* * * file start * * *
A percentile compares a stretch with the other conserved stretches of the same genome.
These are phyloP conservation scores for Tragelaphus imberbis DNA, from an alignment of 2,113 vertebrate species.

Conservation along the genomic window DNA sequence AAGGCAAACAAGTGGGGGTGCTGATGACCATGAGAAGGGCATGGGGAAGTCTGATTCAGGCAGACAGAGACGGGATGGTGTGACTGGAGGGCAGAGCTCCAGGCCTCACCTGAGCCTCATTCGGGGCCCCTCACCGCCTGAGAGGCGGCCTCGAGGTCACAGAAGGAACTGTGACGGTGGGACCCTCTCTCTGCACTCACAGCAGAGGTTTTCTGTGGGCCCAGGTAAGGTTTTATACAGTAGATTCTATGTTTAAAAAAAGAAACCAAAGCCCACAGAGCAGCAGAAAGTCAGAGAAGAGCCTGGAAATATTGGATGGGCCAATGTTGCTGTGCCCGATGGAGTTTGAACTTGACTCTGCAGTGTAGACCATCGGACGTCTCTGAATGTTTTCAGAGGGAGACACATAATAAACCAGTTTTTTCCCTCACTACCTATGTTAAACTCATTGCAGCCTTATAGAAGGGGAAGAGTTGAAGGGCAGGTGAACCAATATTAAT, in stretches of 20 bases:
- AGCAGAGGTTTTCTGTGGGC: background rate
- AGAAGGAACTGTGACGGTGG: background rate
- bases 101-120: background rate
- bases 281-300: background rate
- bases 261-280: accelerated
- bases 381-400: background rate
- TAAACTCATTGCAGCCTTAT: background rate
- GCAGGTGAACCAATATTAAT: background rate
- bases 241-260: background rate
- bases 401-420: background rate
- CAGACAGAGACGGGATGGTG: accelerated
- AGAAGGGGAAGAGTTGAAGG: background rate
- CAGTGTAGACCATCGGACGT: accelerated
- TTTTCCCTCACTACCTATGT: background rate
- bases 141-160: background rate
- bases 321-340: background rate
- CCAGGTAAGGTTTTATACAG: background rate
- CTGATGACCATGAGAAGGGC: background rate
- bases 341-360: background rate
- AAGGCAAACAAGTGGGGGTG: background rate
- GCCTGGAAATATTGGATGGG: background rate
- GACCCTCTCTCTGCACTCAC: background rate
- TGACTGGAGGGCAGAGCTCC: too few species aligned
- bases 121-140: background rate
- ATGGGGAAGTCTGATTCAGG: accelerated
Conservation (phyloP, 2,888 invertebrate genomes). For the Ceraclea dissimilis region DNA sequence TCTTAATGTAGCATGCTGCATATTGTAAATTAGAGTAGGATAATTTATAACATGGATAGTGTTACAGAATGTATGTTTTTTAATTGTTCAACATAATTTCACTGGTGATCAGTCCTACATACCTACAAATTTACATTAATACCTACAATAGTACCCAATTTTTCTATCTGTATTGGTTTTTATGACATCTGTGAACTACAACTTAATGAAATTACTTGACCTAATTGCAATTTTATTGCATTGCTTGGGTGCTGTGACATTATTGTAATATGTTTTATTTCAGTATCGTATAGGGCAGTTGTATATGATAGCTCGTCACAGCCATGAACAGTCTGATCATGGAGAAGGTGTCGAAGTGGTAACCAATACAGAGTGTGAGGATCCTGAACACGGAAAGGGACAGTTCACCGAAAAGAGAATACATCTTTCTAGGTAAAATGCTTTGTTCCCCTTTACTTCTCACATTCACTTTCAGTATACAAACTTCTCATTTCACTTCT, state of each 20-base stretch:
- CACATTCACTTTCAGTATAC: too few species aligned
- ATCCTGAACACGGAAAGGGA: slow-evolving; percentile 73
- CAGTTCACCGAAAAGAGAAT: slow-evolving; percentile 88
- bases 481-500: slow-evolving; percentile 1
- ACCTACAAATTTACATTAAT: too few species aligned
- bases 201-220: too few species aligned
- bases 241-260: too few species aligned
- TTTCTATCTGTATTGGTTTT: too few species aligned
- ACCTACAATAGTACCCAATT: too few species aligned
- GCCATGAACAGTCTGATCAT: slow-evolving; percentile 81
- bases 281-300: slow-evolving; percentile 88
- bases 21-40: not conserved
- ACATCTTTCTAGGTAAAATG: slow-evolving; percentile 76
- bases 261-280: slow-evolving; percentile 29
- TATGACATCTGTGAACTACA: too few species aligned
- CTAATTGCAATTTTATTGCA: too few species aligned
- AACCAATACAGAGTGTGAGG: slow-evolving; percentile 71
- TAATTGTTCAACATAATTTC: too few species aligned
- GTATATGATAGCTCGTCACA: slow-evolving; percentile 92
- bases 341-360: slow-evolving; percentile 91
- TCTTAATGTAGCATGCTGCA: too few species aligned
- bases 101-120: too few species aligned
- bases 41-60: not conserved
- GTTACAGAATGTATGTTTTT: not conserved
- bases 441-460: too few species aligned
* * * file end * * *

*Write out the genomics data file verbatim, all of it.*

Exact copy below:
A percentile compares a stretch with the other conserved stretches of the same genome.
These are phyloP conservation scores for Tragelaphus imberbis DNA, from an alignment of 2,113 vertebrate species.

Conservation along the genomic window DNA sequence AAGGCAAACAAGTGGGGGTGCTGATGACCATGAGAAGGGCATGGGGAAGTCTGATTCAGGCAGACAGAGACGGGATGGTGTGACTGGAGGGCAGAGCTCCAGGCCTCACCTGAGCCTCATTCGGGGCCCCTCACCGCCTGAGAGGCGGCCTCGAGGTCACAGAAGGAACTGTGACGGTGGGACCCTCTCTCTGCACTCACAGCAGAGGTTTTCTGTGGGCCCAGGTAAGGTTTTATACAGTAGATTCTATGTTTAAAAAAAGAAACCAAAGCCCACAGAGCAGCAGAAAGTCAGAGAAGAGCCTGGAAATATTGGATGGGCCAATGTTGCTGTGCCCGATGGAGTTTGAACTTGACTCTGCAGTGTAGACCATCGGACGTCTCTGAATGTTTTCAGAGGGAGACACATAATAAACCAGTTTTTTCCCTCACTACCTATGTTAAACTCATTGCAGCCTTATAGAAGGGGAAGAGTTGAAGGGCAGGTGAACCAATATTAAT, in stretches of 20 bases:
- AGCAGAGGTTTTCTGTGGGC: background rate
- AGAAGGAACTGTGACGGTGG: background rate
- bases 101-120: background rate
- bases 281-300: background rate
- bases 261-280: accelerated
- bases 381-400: background rate
- TAAACTCATTGCAGCCTTAT: background rate
- GCAGGTGAACCAATATTAAT: background rate
- bases 241-260: background rate
- bases 401-420: background rate
- CAGACAGAGACGGGATGGTG: accelerated
- AGAAGGGGAAGAGTTGAAGG: background rate
- CAGTGTAGACCATCGGACGT: accelerated
- TTTTCCCTCACTACCTATGT: background rate
- bases 141-160: background rate
- bases 321-340: background rate
- CCAGGTAAGGTTTTATACAG: background rate
- CTGATGACCATGAGAAGGGC: background rate
- bases 341-360: background rate
- AAGGCAAACAAGTGGGGGTG: background rate
- GCCTGGAAATATTGGATGGG: background rate
- GACCCTCTCTCTGCACTCAC: background rate
- TGACTGGAGGGCAGAGCTCC: too few species aligned
- bases 121-140: background rate
- ATGGGGAAGTCTGATTCAGG: accelerated
Conservation (phyloP, 2,888 invertebrate genomes). For the Ceraclea dissimilis region DNA sequence TCTTAATGTAGCATGCTGCATATTGTAAATTAGAGTAGGATAATTTATAACATGGATAGTGTTACAGAATGTATGTTTTTTAATTGTTCAACATAATTTCACTGGTGATCAGTCCTACATACCTACAAATTTACATTAATACCTACAATAGTACCCAATTTTTCTATCTGTATTGGTTTTTATGACATCTGTGAACTACAACTTAATGAAATTACTTGACCTAATTGCAATTTTATTGCATTGCTTGGGTGCTGTGACATTATTGTAATATGTTTTATTTCAGTATCGTATAGGGCAGTTGTATATGATAGCTCGTCACAGCCATGAACAGTCTGATCATGGAGAAGGTGTCGAAGTGGTAACCAATACAGAGTGTGAGGATCCTGAACACGGAAAGGGACAGTTCACCGAAAAGAGAATACATCTTTCTAGGTAAAATGCTTTGTTCCCCTTTACTTCTCACATTCACTTTCAGTATACAAACTTCTCATTTCACTTCT, state of each 20-base stretch:
- CACATTCACTTTCAGTATAC: too few species aligned
- ATCCTGAACACGGAAAGGGA: slow-evolving; percentile 73
- CAGTTCACCGAAAAGAGAAT: slow-evolving; percentile 88
- bases 481-500: slow-evolving; percentile 1
- ACCTACAAATTTACATTAAT: too few species aligned
- bases 201-220: too few species aligned
- bases 241-260: too few species aligned
- TTTCTATCTGTATTGGTTTT: too few species aligned
- ACCTACAATAGTACCCAATT: too few species aligned
- GCCATGAACAGTCTGATCAT: slow-evolving; percentile 81
- bases 281-300: slow-evolving; percentile 88
- bases 21-40: not conserved
- ACATCTTTCTAGGTAAAATG: slow-evolving; percentile 76
- bases 261-280: slow-evolving; percentile 29
- TATGACATCTGTGAACTACA: too few species aligned
- CTAATTGCAATTTTATTGCA: too few species aligned
- AACCAATACAGAGTGTGAGG: slow-evolving; percentile 71
- TAATTGTTCAACATAATTTC: too few species aligned
- GTATATGATAGCTCGTCACA: slow-evolving; percentile 92
- bases 341-360: slow-evolving; percentile 91
- TCTTAATGTAGCATGCTGCA: too few species aligned
- bases 101-120: too few species aligned
- bases 41-60: not conserved
- GTTACAGAATGTATGTTTTT: not conserved
- bases 441-460: too few species aligned